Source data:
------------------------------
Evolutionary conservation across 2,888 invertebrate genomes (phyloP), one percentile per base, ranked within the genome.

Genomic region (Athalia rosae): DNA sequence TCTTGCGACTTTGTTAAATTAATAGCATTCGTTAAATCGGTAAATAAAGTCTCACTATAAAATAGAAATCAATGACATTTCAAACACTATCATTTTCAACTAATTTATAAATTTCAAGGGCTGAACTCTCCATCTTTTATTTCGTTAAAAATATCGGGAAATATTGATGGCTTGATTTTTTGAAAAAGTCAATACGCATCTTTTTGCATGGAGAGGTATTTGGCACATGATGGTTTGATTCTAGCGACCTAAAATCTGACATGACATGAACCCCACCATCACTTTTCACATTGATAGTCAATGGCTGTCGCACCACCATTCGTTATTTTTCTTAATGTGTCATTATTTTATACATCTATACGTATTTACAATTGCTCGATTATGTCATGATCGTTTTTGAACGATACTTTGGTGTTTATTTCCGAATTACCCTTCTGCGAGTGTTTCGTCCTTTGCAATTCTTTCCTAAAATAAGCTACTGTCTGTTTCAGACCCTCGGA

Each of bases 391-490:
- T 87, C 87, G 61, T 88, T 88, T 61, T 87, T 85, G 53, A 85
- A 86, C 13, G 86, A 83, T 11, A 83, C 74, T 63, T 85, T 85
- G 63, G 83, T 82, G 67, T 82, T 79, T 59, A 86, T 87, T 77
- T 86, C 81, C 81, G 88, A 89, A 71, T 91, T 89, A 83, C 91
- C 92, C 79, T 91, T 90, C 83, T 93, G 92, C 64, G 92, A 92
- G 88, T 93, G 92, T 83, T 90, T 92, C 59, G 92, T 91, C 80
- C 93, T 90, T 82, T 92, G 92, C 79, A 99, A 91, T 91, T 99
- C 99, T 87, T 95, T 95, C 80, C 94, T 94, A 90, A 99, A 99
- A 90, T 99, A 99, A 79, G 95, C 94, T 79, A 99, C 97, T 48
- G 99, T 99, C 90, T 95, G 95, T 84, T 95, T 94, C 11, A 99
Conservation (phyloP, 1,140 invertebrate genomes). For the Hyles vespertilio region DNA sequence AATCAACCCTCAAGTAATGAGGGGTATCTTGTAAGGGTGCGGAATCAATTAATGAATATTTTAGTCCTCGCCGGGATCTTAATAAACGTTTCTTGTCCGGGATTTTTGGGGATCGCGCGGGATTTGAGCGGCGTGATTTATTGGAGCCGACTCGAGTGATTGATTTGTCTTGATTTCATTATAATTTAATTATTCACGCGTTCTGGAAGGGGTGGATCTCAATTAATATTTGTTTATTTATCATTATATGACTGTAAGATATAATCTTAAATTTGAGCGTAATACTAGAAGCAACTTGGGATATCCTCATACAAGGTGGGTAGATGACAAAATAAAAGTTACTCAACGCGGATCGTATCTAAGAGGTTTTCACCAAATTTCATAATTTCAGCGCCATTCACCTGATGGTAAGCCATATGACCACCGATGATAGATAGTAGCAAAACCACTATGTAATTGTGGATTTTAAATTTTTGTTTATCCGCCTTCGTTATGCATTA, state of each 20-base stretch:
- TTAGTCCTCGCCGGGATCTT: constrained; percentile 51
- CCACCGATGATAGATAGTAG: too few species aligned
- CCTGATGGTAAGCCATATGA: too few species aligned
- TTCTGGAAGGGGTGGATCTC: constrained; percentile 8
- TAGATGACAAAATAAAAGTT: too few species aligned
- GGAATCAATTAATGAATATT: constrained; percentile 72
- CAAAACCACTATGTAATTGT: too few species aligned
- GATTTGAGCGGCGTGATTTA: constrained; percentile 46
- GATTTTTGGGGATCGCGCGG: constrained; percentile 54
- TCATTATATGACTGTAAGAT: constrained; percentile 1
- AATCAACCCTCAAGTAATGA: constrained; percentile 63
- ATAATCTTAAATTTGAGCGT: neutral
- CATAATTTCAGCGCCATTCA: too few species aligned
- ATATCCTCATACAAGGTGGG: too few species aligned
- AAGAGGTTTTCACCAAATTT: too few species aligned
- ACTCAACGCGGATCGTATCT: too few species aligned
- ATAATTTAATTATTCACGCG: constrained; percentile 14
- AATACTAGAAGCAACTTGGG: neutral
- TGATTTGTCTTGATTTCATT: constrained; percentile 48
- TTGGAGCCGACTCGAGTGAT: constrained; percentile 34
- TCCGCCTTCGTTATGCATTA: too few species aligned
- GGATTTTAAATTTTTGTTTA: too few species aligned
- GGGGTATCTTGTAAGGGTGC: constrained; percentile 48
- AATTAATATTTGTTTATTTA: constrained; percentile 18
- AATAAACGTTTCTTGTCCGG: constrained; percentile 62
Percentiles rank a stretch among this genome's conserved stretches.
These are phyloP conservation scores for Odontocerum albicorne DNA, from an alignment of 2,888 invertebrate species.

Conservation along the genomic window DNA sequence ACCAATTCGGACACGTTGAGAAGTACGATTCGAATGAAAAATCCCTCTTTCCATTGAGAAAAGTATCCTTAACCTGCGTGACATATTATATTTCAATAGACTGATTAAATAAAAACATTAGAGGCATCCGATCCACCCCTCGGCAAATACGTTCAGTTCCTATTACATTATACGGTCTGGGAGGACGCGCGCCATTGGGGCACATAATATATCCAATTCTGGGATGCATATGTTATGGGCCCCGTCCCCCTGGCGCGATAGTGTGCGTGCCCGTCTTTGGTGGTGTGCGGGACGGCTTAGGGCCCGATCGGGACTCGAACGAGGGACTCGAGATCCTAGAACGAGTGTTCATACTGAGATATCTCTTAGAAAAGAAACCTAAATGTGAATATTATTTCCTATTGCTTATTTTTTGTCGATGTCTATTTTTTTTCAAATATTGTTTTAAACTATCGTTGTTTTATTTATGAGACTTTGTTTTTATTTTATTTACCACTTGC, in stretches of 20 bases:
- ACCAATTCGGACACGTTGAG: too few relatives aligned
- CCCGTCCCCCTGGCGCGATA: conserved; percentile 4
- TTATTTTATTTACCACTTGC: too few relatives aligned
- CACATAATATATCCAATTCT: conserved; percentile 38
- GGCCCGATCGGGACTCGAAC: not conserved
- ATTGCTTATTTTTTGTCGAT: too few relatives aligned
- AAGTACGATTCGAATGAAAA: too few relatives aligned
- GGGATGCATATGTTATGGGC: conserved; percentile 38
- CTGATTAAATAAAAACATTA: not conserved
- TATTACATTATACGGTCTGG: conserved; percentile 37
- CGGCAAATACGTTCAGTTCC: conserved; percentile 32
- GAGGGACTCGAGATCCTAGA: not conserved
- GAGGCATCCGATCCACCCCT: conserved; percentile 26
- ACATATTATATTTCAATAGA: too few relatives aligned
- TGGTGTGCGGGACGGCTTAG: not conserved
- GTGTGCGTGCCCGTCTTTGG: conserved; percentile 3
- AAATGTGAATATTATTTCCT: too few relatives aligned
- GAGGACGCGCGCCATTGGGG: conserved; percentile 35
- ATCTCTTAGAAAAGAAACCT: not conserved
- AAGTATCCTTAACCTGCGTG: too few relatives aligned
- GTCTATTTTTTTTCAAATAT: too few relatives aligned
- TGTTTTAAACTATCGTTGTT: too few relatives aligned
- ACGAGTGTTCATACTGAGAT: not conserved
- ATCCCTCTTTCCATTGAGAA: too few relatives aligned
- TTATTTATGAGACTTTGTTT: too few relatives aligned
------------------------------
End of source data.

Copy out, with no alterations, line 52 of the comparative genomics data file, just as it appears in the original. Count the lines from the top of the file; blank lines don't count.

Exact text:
- TATTACATTATACGGTCTGG: conserved; percentile 37